Let *n* = *n*_{g} denotes the total number of reads aligning to a gene *g* with *k* transcripts, *g* = 1, …, *G*. Assume that $\mathit{X}={\mathit{X}}_{g}=({X}_{1},\mathrm{\dots},{X}_{k})$ is the vector of reads originating from each transcript, according to an underlying vector $\bm{\theta}={\bm{\theta}}_{g}=({\theta}_{1},\mathrm{\dots},{\theta}_{k})$ of relative abundances which is unknown. A priori, a Dirichlet prior is imposed on *𝜽* and, given *𝜽*, the observed reads are generated according to a multinomial distribution, that is,

$$\begin{array}{ccccc}\bm{\theta}\hfill & \sim \hfill & \mathcal{D}({\delta}_{1},\mathrm{\dots},{\delta}_{k})\hfill & & \\ \mathit{X}|\bm{\theta}\hfill & \sim \hfill & \text{Multinomial}(n,\bm{\theta})\hfill & & \end{array}$$

Integrating out *𝜽*, this model leads to the Dirichlet-Multinomial (Mosimann, 1962) distribution:

$$\text{P}(\mathit{X}=\mathit{x})=\left(\genfrac{}{}{0pt}{}{n}{\mathit{x}}\right)\frac{\mathrm{\Gamma}\left({\delta}_{+}\right)}{\mathrm{\Gamma}\left(n+{\delta}_{+}\right)}\prod _{j=1}^{k}\frac{\mathrm{\Gamma}\left({\delta}_{j}+{x}_{j}\right)}{\mathrm{\Gamma}\left({\delta}_{j}\right)},$$

where the first term in the product denotes the multinomial coefficient and ${\delta}_{+}={\sum}_{k=1}^{K}{\delta}_{k}$. We will write: $\mathit{X}|n,\bm{\delta}\sim \mathcal{D}\mathcal{M}(n,\bm{\delta})$. It can be shown that

$$\mathbb{E}\mathit{X}=n\bm{\pi}$$

and

$$\text{Var}\mathit{X}=\left\{1+\frac{n-1}{{\delta}_{+}+1}\right\}n\left\{\text{diag}\left(\bm{\pi}\right)-\bm{\pi}{\bm{\pi}}^{\prime}\right\},$$

where $\bm{\pi}=\{{\delta}_{j}/{\delta}_{+};j=1,\mathrm{\dots},k-1\}$ and diag(*𝝅*) denotes a diagonal matrix with diagonal entries equal to *π*_{1}, … ,*π*_{k−1}. Note that as ${\delta}_{+}\to \mathrm{\infty}$ the variance-covariance matrix of the Dirichlet-multinomial distribution reduces to $n\left\{\text{diag}\left(\bm{\pi}\right)-\bm{\pi}{\bm{\pi}}^{\prime}\right\}$, that is, the variance-covariance matrix of the multinomial distribution. In any other case extra variation is introduced compared to standard multinomial sampling, a well known property of the Dirichlet-multinomial distribution [see e.g. Neerchal and Morel (1998)].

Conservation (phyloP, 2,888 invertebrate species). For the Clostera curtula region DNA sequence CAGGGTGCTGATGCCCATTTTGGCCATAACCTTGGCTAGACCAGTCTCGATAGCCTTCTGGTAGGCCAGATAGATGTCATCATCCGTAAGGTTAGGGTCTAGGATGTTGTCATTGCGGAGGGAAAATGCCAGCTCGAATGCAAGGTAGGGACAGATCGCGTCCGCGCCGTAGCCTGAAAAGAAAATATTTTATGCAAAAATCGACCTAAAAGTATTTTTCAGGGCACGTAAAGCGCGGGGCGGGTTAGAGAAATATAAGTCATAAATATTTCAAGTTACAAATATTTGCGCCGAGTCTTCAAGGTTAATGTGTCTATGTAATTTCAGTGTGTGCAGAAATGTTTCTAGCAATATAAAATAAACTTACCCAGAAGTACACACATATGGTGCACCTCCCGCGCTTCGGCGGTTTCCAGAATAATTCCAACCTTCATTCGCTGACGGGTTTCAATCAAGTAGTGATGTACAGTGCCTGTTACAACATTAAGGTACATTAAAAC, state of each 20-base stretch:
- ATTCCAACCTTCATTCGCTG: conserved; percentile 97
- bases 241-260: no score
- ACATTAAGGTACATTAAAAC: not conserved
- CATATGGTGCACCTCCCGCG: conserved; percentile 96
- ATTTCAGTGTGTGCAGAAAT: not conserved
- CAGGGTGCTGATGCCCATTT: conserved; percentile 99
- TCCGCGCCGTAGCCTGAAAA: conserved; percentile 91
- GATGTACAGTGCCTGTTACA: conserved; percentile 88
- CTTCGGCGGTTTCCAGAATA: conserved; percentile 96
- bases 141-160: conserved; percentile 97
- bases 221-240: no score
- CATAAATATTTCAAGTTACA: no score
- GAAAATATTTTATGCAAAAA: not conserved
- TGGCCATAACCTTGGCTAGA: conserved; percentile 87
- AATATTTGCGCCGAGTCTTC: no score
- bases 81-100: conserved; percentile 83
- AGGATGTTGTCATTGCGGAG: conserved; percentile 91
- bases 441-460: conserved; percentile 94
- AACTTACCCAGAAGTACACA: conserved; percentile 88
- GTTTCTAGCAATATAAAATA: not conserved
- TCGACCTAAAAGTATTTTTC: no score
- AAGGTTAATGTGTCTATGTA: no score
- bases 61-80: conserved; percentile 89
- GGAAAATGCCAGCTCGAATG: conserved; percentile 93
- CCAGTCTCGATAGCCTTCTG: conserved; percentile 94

Consider now that a matrix of (estimated) read counts is available for two different conditions, consisting of *n*_{1} and *n*_{2} replicates. Given two hyper-parameter vectors ${\bm{\delta}}_{1},{\bm{\delta}}_{2}$, let

$$\begin{array}{ccccc}{\mathit{X}}_{i}^{\left(g\right)}|{n}_{1i},{\bm{\delta}}_{1}\hfill & \sim \hfill & \mathcal{D}\mathcal{M}({n}_{1i},{\bm{\delta}}_{1}),\text{independent for}i=1,\mathrm{\dots},{n}_{1}\hfill & & \\ {\mathit{Y}}_{j}^{\left(g\right)}|{n}_{2j},{\bm{\delta}}_{2}\hfill & \sim \hfill & \mathcal{D}\mathcal{M}({n}_{2j},{\bm{\delta}}_{2}),\text{independent for}j=1,\mathrm{\dots},{n}_{2},\hfill & & \end{array}$$

where ${\mathit{X}}_{i}^{\left(g\right)}$, ${\mathit{Y}}_{j}^{\left(g\right)}$ denote two independent vectors of (estimated) number of reads for the transcripts of gene *g* = 1, …, *G* for replicate *i* = 1, …, *n*_{1} and *j* = 1, …, *n*_{2} for the first and second condition, respectively. Obviously, *n*_{1i} and *n*_{2j} denote the total number of reads generated from gene *g* for the first and second condition for replicates *i* and *j*.